It has become common practice for Afghan contractors to hire a third party business that understands DOD requirements to develop a proposal on their behalf.

A contractor may end up with a proposal that meets the technical criteria at the lowest price, but the Afghan employees do not understand the requirements beyond what they need to build. Traditionally, Afghan firms adhere to a different methodology and less stringent quality and safety standards than U.S. companies.

The COR is expected to enforce quality and safety standards outlined in the Statement of Work or Performance Work Statement, and to exercise patience in guiding the contractor to adhere to standards. However, the lack of construction experience of many of the inexperienced and extra-duty CORs presents a dilemma. To resolve this, the COR must partner with the KO to assess areas in which they are weak, such as knowledge of plumbing, electricity, or structural integrity. The COR and KO can then create a plan of action for the appropriate engineers, safety inspectors, or tradesmen to accompany the COR on an inspection.

A successful contract requires that a COR have this reachback through the KO to coordinate with the appropriate personnel. This not only contributes to the safety of all the Afghan employees on-site, but also ensures a good product while developing the Afghan firm’s knowledge and business capacity for future contracts.


In addition to becoming an expert in cross-cultural business, a COR also becomes the problem solver for the contractor. An Afghan contractor, unlike an American defense contractor, does not know how to navigate many of the potential issues when dealing with DOD.

For example, a COR may have to ensure that the Afghan contractor has proper access to project sites and is properly insured; that the contractor’s employees are treated well; that all pertinent issues are brought to the attention of the KO; and that the contractor is paid. The best way for a COR to deal with these types of problems is twofold: First, the COR must document all problems and solutions; second, the COR should actively engage and train the Afghan contractor when solving problems.

This requires a great deal of patience on the part of the COR; however, it allows the contractor to solve similar problems in the future.

Another COR responsibility is signing the DD Form 250, Material Inspection and Receiving Report, the document that accepts the products or services of the Afghan contractor on behalf of the U.S. government. A contractor cannot be paid unless the DD250 is signed, meaning that the COR is now also a source of payment, at least from the contractor’s perspective.

Afghans do not always understand the role of the Defense Finance and Accounting Service (DFAS) and rely on the COR to ensure that they are paid properly and on time. Unfortunately, after the DD250 is signed and submitted to DFAS, it takes 30 to 45 days for the payment to reach the contractor’s bank. This presents a major issue to contractors, as they often do not pay their employees until they are paid themselves; as a result, they make repeated inquiries to the COR about when they can expect payment.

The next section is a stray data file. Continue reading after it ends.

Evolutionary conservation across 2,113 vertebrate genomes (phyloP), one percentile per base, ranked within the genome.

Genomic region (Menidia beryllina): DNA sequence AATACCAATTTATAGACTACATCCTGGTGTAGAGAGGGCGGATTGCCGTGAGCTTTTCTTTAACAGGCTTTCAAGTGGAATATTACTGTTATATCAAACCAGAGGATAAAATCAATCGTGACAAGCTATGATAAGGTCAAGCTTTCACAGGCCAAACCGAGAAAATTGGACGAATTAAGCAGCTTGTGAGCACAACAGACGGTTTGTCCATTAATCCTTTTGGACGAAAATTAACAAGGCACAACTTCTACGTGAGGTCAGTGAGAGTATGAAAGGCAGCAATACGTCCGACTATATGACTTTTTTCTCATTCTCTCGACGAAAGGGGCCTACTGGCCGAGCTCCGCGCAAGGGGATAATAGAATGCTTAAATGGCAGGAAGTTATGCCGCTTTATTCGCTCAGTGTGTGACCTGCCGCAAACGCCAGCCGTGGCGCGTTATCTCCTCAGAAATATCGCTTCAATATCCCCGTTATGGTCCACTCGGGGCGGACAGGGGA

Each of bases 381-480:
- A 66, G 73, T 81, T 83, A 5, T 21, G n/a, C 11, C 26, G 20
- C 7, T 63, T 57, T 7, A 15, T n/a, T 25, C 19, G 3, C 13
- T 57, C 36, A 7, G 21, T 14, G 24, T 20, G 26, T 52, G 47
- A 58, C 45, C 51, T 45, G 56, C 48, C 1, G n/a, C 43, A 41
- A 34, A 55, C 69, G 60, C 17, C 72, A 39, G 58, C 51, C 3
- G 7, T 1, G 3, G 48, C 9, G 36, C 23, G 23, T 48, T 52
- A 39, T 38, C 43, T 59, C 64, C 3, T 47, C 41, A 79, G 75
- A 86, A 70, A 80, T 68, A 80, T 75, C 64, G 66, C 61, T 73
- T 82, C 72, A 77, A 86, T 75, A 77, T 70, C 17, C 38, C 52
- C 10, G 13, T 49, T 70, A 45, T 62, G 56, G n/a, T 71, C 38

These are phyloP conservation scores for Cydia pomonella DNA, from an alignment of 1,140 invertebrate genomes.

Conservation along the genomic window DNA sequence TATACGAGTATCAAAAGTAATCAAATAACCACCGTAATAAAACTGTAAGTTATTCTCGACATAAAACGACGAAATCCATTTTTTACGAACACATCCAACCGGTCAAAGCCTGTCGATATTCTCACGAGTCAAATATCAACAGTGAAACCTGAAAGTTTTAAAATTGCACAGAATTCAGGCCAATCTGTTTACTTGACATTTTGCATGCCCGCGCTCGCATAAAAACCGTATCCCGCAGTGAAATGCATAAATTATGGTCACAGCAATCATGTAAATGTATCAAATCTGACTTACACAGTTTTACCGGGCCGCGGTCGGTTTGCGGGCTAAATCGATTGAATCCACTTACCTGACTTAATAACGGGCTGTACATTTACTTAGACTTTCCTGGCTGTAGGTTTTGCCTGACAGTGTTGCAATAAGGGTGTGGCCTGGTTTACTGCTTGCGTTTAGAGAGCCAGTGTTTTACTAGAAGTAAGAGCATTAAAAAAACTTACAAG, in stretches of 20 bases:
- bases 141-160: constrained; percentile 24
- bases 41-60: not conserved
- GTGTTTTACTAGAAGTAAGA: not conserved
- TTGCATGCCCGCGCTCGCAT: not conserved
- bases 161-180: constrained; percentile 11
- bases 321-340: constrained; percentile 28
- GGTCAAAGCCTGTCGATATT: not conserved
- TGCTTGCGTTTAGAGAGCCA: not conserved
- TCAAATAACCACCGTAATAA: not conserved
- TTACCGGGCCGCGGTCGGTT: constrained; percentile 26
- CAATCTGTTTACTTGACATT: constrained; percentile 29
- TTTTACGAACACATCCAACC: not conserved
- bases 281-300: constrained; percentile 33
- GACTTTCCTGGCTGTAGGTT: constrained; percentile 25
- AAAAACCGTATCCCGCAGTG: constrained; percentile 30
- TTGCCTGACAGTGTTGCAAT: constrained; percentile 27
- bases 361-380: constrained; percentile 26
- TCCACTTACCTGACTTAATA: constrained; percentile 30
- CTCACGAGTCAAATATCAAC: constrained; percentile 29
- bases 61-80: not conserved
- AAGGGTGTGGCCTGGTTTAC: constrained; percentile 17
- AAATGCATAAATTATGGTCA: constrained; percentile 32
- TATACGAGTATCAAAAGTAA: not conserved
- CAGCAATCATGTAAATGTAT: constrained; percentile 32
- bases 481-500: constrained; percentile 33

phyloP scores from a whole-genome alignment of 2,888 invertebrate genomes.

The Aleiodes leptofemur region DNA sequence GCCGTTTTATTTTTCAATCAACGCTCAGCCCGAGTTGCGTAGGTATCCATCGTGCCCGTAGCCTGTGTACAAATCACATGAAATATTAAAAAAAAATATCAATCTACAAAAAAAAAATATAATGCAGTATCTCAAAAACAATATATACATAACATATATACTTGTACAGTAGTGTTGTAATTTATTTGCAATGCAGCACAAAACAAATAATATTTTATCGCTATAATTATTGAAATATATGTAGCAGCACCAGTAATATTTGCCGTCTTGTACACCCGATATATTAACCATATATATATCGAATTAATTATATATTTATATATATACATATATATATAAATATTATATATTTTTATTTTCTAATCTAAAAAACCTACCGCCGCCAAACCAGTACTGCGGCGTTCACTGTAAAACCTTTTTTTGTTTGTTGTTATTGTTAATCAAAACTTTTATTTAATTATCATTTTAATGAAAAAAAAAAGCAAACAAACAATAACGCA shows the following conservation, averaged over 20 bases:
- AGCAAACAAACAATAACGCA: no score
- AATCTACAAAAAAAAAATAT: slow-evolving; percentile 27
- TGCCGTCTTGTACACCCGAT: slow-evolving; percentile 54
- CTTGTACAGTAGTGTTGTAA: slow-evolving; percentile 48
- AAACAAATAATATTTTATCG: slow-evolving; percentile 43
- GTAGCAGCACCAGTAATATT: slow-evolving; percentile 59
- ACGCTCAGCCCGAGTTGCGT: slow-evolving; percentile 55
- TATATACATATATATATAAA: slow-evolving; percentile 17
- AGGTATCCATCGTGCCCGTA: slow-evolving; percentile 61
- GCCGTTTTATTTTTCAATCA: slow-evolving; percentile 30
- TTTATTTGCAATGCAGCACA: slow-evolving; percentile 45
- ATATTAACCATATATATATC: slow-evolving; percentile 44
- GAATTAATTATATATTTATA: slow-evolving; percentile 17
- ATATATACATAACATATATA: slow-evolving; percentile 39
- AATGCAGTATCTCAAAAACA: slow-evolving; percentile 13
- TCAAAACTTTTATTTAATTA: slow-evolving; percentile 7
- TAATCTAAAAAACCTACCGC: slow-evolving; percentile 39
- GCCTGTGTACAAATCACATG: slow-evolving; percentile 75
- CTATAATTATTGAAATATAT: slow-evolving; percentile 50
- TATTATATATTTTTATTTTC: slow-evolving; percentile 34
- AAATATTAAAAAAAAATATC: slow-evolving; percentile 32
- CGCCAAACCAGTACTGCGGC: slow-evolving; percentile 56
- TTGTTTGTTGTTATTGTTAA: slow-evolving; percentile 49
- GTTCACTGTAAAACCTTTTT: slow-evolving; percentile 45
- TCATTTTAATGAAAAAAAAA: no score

This again highlights the necessity of a partnership among the COR, contractor, and KO; together, they can help the Afghans plan for payments and allow the contractor’s business to run smoothly.


One of the biggest challenges that new or inexperienced CORs face downrange is balancing their authority as a COR appointed by a KO with the interests of their chain of command in a project or service.

All too often, there have been unauthorized commitments on contracts because ranking officers directed a contractor to do something that is not in the contract without the COR’s knowledge, or tried to supersede the COR’s authority. This is a particular issue with enlisted CORs on high-visibility contracts.

CORs therefore must "train" their chain of command in proper conduct when dealing with the contractors. Many highranking officers do not like the fact that the COR is authorized to interact with the contractor on contractual issues while they are not.

CORs must master the skill of respectfully ensuring that their authority is not confused with rank when dealing with people in their chain of command. To prevent confusion, leadership should attend the theater briefing that the COR receives from a Regional Contracting Center (RCC) before being appointed. Thus, the officers can learn about the RCC’s expectations and how to be involved in a contract without overstepping their roles.

Navigating the legalistic world of DOD contracts is difficult enough for CORs. However, when they become CORs in a contingency area of operation, they have a vital impact on the local economy, counterinsurgency operations, and regional relations. Though they probably hold one of the most underappreciated jobs in Afghanistan, CORs are also among the most important people for mission success.

A professional partnership of the COR, contractor, and KO will allow even the most inexperienced CORs to complete their missions successfully and become seasoned CORs by the time they return from deployment.

CPT MARK E. BALLANTYNE, a member of the Connecticut Army National Guard’s 1943rd Contingency Contracting Team, serves as a KO at the Bagram RCC under CENTCOM Contracting Command and as the RCC’s primary COR trainer. He holds a B.A. in marketing from Eastern University and an M.B.A. from Johns Hopkins University. Ballantyne is Level II certified in contracting.

Page last updated Wed August 3rd, 2011 at 16:54